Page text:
Luis Gabriel Navar

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In recent years, the focus of interest on the role of the renin-angiotensin system (RAS) in the pathophysiology of hypertension and organ injury has changed to a major emphasis on the role of the local RAS in specific tissues. In the kidney, all of the RAS components are present and intrarenal angiotensin II (Ang II) is formed by independent multiple(More)
There has been an explosive growth of interest in the multiple interacting paracrine systems that influence renal microvascular function. This review first discusses the membrane activation mechanisms for renal vascular control. Evidence is provided that there are differential activating mechanisms regulating pre- and postglomerular arteriolar vascular(More)
Epoxygenase metabolites of arachidonic acid are produced by the kidney and have been implicated in the control of renal blood flow. This study examined the preglomerular actions of various epoxyeicosatrienoic acids (EET). By use of the in vitro blood-perfused juxtamedullary nephron preparation, interlobular and afferent arteriolar diameter responses to(More)
We reported previously that urinary angiotensinogen (UAGT) levels provide a specific index of the intrarenal renin-angiotensin system (RAS) status in angiotensin II-dependent hypertensive rats. To study this system in humans, we recently developed a human angiotensinogen ELISA. To test the hypothesis that UAGT is increased in hypertensive patients, we(More)
Intrarenal angiotensin II (Ang II) is regulated by several complex processes involving formation from both systemically delivered and intrarenally formed substrate, as well as receptor-mediated internalization. There is substantial compartmentalization of intrarenal Ang II, with levels in the renal interstitial fluid and in proximal tubule fluid being much(More)
The present study was undertaken to evaluate the renal responses to intra-arterial infusion (12.5 for 30 min of adrenomedullin (ADM) in denervated kidneys of anesthetized dogs (n = 8). Total renal blood flow (RBF) was measured with an electromagnetic flow probe, and two single-fiber laser-Doppler needle flow probes were used to measure(More)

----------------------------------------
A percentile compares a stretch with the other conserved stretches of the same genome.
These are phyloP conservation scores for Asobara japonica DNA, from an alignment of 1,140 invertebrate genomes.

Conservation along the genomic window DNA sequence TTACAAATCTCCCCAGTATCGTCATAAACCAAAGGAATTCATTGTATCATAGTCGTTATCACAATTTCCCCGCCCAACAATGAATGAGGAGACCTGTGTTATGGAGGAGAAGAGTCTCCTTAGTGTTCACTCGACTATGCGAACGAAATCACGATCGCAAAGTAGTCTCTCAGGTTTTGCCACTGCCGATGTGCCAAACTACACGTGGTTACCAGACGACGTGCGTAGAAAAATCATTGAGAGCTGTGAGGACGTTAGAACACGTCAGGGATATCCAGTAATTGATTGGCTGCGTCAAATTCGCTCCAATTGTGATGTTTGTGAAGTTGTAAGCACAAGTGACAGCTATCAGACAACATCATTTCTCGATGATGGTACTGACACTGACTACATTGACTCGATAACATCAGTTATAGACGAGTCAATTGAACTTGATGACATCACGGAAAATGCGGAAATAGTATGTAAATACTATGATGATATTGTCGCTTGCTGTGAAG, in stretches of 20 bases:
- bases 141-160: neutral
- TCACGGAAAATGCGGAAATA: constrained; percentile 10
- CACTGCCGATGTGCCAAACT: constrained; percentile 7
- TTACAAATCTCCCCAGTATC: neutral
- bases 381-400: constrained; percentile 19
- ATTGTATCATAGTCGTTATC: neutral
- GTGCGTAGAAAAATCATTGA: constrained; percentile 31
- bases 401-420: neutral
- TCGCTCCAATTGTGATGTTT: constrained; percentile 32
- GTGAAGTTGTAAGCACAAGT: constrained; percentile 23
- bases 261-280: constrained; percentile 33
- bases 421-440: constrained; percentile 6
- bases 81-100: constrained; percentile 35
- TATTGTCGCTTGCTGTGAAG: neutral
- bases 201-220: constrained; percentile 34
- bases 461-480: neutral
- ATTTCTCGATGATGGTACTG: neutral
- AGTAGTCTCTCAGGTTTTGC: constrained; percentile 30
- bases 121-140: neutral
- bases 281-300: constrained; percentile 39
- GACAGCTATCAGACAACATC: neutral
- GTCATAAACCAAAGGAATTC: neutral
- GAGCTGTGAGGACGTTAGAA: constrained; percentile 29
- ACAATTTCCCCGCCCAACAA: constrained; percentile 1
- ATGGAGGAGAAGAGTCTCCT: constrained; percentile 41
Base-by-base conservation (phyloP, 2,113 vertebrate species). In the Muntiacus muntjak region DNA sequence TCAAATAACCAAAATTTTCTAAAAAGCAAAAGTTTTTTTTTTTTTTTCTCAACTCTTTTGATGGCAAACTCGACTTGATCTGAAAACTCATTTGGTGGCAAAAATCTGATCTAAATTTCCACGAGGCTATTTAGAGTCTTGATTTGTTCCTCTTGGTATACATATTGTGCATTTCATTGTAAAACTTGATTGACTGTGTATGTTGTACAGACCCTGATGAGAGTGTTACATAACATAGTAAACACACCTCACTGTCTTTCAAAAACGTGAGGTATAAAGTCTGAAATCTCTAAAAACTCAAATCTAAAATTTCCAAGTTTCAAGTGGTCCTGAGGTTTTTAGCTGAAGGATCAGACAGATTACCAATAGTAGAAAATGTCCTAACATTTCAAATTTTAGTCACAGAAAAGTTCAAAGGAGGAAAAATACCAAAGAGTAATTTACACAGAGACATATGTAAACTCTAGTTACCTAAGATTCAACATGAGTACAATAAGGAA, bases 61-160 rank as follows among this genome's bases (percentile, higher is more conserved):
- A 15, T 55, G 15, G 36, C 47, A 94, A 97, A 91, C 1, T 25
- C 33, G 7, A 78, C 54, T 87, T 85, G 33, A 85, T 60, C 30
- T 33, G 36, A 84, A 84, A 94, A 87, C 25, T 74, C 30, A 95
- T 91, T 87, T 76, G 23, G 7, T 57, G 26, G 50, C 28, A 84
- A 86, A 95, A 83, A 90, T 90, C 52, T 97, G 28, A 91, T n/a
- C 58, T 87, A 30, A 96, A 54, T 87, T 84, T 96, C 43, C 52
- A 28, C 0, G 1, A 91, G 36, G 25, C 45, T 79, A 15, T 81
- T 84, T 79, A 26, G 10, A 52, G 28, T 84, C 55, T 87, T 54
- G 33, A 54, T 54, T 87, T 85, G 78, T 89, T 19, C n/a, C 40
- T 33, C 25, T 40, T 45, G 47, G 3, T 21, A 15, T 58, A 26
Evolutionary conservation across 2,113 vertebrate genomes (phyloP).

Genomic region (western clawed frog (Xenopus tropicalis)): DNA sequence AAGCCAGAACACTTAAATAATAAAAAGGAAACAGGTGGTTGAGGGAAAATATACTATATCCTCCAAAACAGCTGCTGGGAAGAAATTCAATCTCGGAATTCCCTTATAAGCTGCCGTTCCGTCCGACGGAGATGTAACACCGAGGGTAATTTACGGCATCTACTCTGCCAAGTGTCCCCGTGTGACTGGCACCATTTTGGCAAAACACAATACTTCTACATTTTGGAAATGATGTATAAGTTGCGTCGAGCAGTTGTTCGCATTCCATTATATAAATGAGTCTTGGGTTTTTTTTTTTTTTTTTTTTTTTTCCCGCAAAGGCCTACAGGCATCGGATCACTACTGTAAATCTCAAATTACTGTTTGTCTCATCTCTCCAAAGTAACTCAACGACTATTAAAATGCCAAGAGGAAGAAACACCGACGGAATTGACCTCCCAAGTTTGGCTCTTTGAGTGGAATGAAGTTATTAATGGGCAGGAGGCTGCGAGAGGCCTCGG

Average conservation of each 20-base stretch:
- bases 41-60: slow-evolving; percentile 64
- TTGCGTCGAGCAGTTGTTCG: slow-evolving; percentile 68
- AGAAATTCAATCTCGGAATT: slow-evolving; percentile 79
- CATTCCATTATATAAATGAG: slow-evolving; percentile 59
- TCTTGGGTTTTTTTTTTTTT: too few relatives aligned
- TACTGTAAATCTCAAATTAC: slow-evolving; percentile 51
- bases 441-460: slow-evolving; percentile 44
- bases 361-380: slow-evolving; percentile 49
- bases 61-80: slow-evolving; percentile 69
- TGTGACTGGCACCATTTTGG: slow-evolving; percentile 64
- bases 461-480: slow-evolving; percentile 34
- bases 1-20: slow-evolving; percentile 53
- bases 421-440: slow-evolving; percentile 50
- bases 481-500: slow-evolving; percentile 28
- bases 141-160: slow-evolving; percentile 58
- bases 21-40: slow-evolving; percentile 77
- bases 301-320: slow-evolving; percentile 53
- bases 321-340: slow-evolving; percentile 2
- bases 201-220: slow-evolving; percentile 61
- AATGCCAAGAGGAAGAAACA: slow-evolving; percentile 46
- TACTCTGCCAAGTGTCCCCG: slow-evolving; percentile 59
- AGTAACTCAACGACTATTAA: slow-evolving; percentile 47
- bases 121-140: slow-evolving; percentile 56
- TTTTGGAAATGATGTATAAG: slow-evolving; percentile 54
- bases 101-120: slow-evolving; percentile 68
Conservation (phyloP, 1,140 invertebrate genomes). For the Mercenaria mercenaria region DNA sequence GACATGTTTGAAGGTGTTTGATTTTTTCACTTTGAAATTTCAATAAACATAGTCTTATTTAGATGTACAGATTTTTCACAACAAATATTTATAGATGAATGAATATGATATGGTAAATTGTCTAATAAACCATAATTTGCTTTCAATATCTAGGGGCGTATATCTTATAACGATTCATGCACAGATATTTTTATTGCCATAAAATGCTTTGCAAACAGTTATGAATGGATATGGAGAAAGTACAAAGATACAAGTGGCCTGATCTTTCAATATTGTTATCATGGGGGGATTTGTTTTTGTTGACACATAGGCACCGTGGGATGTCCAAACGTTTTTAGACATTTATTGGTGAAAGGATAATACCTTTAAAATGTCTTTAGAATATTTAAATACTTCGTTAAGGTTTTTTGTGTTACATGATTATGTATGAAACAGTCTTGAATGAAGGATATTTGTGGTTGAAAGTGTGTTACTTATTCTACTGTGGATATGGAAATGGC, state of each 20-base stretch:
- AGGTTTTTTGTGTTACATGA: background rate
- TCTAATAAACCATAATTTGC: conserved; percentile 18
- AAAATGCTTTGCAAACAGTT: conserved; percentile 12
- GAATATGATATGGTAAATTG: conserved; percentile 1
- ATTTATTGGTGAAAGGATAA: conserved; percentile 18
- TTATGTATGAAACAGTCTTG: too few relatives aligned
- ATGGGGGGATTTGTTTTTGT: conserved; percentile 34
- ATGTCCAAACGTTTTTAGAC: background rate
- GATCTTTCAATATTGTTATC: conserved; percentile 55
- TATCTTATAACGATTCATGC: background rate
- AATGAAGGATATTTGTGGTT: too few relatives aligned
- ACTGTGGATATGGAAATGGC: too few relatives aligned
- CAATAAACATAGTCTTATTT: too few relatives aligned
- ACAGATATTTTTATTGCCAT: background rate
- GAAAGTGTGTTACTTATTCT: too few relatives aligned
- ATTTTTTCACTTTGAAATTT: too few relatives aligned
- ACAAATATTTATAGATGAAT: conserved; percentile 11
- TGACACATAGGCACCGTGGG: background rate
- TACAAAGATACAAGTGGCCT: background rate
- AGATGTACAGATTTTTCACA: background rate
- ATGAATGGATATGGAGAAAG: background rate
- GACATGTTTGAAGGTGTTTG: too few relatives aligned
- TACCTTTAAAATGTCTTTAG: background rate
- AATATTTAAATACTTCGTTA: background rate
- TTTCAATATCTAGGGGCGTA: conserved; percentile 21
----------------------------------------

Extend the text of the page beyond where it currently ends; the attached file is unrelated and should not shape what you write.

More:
Chronic elevations in circulating angiotensin II (AngII) levels produce sustained hypertension and increased intrarenal AngII contents through multiple mechanisms, which may include sustained or increased local production of AngII. This study was designed to test the hypothesis that chronic AngII infusion increases renal angiotensinogen mRNA and protein(More)
Chronic infusion of angiotensin (Ang) II leads to the development of hypertension and enhances intrarenal Ang II content to levels greater than can be explained from the circulating concentrations of the peptide. We previously reported that renal angiotensinogen (Ao) mRNA is enhanced in Ang II-dependent hypertension and may contribute to augmented(More)
The phenomenon of renal autoregulation is often thought to relate only to the manner in which the kidney responds to changes in arterial pressure. This review presents a more comprehensive description of the process based on the intrinsic renal vascular responses to changes in arterial pressure, venous pressure, ureteral pressure, and plasma colloid osmotic(More)
Collecting duct (CD) renin is stimulated by angiotensin (Ang) II, providing a pathway for Ang I generation and further conversion to Ang II. Ang II stimulates the epithelial sodium channel via the Ang II type 1 receptor and increases mineralocorticoid receptor activity attributed to increased aldosterone release. Our objective was to determine whether CD(More)